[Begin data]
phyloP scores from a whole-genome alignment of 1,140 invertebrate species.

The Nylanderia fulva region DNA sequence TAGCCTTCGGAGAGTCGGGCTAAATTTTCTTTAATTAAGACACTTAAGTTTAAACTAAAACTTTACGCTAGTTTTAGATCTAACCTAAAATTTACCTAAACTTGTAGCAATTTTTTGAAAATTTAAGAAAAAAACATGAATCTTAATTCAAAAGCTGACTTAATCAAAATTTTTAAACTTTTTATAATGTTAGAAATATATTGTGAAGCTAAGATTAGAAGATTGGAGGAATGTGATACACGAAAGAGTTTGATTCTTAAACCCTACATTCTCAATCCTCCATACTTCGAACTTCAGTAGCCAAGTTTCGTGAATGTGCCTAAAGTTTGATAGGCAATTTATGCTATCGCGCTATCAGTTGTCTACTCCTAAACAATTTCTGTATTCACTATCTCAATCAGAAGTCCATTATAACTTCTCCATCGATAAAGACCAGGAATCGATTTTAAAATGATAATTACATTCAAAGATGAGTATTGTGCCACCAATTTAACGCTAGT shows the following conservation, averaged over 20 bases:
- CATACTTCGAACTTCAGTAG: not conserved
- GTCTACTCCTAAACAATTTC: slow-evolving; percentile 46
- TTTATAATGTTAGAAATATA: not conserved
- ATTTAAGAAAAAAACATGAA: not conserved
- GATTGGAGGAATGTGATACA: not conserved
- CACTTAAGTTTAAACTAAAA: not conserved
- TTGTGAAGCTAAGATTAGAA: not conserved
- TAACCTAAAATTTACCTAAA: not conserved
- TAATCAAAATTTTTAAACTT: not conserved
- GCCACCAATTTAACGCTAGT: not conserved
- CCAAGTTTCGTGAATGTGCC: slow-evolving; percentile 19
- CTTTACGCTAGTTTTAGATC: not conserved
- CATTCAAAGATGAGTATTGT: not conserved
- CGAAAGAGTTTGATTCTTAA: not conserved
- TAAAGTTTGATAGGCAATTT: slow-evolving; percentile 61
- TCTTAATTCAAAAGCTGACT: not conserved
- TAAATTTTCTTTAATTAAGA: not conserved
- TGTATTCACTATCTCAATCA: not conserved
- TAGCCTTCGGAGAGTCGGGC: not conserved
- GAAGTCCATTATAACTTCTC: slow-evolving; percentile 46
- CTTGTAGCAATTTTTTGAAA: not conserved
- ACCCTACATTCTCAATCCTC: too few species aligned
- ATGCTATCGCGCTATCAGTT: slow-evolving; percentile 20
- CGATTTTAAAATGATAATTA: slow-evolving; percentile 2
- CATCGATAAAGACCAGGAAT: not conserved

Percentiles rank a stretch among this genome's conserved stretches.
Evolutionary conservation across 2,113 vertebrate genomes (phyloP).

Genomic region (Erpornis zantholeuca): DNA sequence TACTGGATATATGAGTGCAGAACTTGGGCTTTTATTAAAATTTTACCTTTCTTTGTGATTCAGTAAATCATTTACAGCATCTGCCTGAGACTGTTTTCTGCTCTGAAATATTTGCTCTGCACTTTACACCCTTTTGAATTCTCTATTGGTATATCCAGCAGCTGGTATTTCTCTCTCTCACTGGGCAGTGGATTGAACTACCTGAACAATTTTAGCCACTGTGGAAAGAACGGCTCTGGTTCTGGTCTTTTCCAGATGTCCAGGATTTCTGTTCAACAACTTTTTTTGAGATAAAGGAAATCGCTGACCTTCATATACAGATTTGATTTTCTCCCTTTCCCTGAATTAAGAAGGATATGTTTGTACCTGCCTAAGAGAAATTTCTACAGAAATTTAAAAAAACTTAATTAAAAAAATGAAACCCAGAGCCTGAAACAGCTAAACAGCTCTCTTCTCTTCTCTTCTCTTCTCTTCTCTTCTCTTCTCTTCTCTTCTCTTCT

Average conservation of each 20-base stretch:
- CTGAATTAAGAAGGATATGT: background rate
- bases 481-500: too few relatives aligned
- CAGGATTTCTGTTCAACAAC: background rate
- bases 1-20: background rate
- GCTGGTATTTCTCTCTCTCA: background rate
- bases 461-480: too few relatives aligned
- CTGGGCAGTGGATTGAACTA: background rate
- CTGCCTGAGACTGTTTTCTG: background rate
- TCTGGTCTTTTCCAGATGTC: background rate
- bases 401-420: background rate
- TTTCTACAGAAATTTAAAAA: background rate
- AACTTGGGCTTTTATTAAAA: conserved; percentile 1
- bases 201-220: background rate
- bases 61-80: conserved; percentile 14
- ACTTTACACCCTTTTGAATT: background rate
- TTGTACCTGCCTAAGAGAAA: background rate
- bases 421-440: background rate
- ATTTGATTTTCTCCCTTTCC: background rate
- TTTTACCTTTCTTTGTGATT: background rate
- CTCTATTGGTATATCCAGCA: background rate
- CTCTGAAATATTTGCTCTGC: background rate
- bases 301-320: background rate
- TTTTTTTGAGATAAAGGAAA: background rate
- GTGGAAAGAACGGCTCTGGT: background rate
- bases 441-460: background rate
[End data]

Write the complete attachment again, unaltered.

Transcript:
phyloP scores from a whole-genome alignment of 1,140 invertebrate species.

The Nylanderia fulva region DNA sequence TAGCCTTCGGAGAGTCGGGCTAAATTTTCTTTAATTAAGACACTTAAGTTTAAACTAAAACTTTACGCTAGTTTTAGATCTAACCTAAAATTTACCTAAACTTGTAGCAATTTTTTGAAAATTTAAGAAAAAAACATGAATCTTAATTCAAAAGCTGACTTAATCAAAATTTTTAAACTTTTTATAATGTTAGAAATATATTGTGAAGCTAAGATTAGAAGATTGGAGGAATGTGATACACGAAAGAGTTTGATTCTTAAACCCTACATTCTCAATCCTCCATACTTCGAACTTCAGTAGCCAAGTTTCGTGAATGTGCCTAAAGTTTGATAGGCAATTTATGCTATCGCGCTATCAGTTGTCTACTCCTAAACAATTTCTGTATTCACTATCTCAATCAGAAGTCCATTATAACTTCTCCATCGATAAAGACCAGGAATCGATTTTAAAATGATAATTACATTCAAAGATGAGTATTGTGCCACCAATTTAACGCTAGT shows the following conservation, averaged over 20 bases:
- CATACTTCGAACTTCAGTAG: not conserved
- GTCTACTCCTAAACAATTTC: slow-evolving; percentile 46
- TTTATAATGTTAGAAATATA: not conserved
- ATTTAAGAAAAAAACATGAA: not conserved
- GATTGGAGGAATGTGATACA: not conserved
- CACTTAAGTTTAAACTAAAA: not conserved
- TTGTGAAGCTAAGATTAGAA: not conserved
- TAACCTAAAATTTACCTAAA: not conserved
- TAATCAAAATTTTTAAACTT: not conserved
- GCCACCAATTTAACGCTAGT: not conserved
- CCAAGTTTCGTGAATGTGCC: slow-evolving; percentile 19
- CTTTACGCTAGTTTTAGATC: not conserved
- CATTCAAAGATGAGTATTGT: not conserved
- CGAAAGAGTTTGATTCTTAA: not conserved
- TAAAGTTTGATAGGCAATTT: slow-evolving; percentile 61
- TCTTAATTCAAAAGCTGACT: not conserved
- TAAATTTTCTTTAATTAAGA: not conserved
- TGTATTCACTATCTCAATCA: not conserved
- TAGCCTTCGGAGAGTCGGGC: not conserved
- GAAGTCCATTATAACTTCTC: slow-evolving; percentile 46
- CTTGTAGCAATTTTTTGAAA: not conserved
- ACCCTACATTCTCAATCCTC: too few species aligned
- ATGCTATCGCGCTATCAGTT: slow-evolving; percentile 20
- CGATTTTAAAATGATAATTA: slow-evolving; percentile 2
- CATCGATAAAGACCAGGAAT: not conserved

Percentiles rank a stretch among this genome's conserved stretches.
Evolutionary conservation across 2,113 vertebrate genomes (phyloP).

Genomic region (Erpornis zantholeuca): DNA sequence TACTGGATATATGAGTGCAGAACTTGGGCTTTTATTAAAATTTTACCTTTCTTTGTGATTCAGTAAATCATTTACAGCATCTGCCTGAGACTGTTTTCTGCTCTGAAATATTTGCTCTGCACTTTACACCCTTTTGAATTCTCTATTGGTATATCCAGCAGCTGGTATTTCTCTCTCTCACTGGGCAGTGGATTGAACTACCTGAACAATTTTAGCCACTGTGGAAAGAACGGCTCTGGTTCTGGTCTTTTCCAGATGTCCAGGATTTCTGTTCAACAACTTTTTTTGAGATAAAGGAAATCGCTGACCTTCATATACAGATTTGATTTTCTCCCTTTCCCTGAATTAAGAAGGATATGTTTGTACCTGCCTAAGAGAAATTTCTACAGAAATTTAAAAAAACTTAATTAAAAAAATGAAACCCAGAGCCTGAAACAGCTAAACAGCTCTCTTCTCTTCTCTTCTCTTCTCTTCTCTTCTCTTCTCTTCTCTTCTCTTCT

Average conservation of each 20-base stretch:
- CTGAATTAAGAAGGATATGT: background rate
- bases 481-500: too few relatives aligned
- CAGGATTTCTGTTCAACAAC: background rate
- bases 1-20: background rate
- GCTGGTATTTCTCTCTCTCA: background rate
- bases 461-480: too few relatives aligned
- CTGGGCAGTGGATTGAACTA: background rate
- CTGCCTGAGACTGTTTTCTG: background rate
- TCTGGTCTTTTCCAGATGTC: background rate
- bases 401-420: background rate
- TTTCTACAGAAATTTAAAAA: background rate
- AACTTGGGCTTTTATTAAAA: conserved; percentile 1
- bases 201-220: background rate
- bases 61-80: conserved; percentile 14
- ACTTTACACCCTTTTGAATT: background rate
- TTGTACCTGCCTAAGAGAAA: background rate
- bases 421-440: background rate
- ATTTGATTTTCTCCCTTTCC: background rate
- TTTTACCTTTCTTTGTGATT: background rate
- CTCTATTGGTATATCCAGCA: background rate
- CTCTGAAATATTTGCTCTGC: background rate
- bases 301-320: background rate
- TTTTTTTGAGATAAAGGAAA: background rate
- GTGGAAAGAACGGCTCTGGT: background rate
- bases 441-460: background rate